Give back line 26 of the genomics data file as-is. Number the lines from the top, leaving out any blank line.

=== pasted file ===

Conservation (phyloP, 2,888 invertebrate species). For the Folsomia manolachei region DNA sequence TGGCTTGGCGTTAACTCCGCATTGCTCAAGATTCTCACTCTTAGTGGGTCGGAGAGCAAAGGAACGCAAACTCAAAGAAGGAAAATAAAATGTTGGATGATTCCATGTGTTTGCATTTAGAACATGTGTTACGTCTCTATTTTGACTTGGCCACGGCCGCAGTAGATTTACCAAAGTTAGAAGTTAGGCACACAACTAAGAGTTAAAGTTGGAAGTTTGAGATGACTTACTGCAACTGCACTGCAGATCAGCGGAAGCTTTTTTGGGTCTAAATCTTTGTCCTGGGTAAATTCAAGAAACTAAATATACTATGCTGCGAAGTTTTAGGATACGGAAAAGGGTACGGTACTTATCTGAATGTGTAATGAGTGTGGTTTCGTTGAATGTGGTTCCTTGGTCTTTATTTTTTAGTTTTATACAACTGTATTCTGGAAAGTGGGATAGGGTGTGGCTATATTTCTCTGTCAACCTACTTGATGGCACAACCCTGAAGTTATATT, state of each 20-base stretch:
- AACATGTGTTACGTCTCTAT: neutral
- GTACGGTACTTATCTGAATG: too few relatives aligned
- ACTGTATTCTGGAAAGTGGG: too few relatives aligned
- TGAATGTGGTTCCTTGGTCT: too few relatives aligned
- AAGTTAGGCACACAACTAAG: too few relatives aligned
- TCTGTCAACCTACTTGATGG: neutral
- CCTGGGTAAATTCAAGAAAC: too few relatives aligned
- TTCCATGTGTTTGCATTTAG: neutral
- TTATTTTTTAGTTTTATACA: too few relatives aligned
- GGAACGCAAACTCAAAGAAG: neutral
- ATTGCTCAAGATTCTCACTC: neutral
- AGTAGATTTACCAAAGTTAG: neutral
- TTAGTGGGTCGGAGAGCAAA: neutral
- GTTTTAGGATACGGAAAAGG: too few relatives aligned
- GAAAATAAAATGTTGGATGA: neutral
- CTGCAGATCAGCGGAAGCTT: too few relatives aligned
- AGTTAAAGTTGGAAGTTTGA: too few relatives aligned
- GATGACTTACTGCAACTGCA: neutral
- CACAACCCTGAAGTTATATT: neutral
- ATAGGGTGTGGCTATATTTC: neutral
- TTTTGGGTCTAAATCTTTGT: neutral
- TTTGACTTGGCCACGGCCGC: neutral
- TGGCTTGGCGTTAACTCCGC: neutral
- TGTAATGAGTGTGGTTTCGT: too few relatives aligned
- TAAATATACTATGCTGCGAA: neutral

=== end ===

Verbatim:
- TAAATATACTATGCTGCGAA: neutral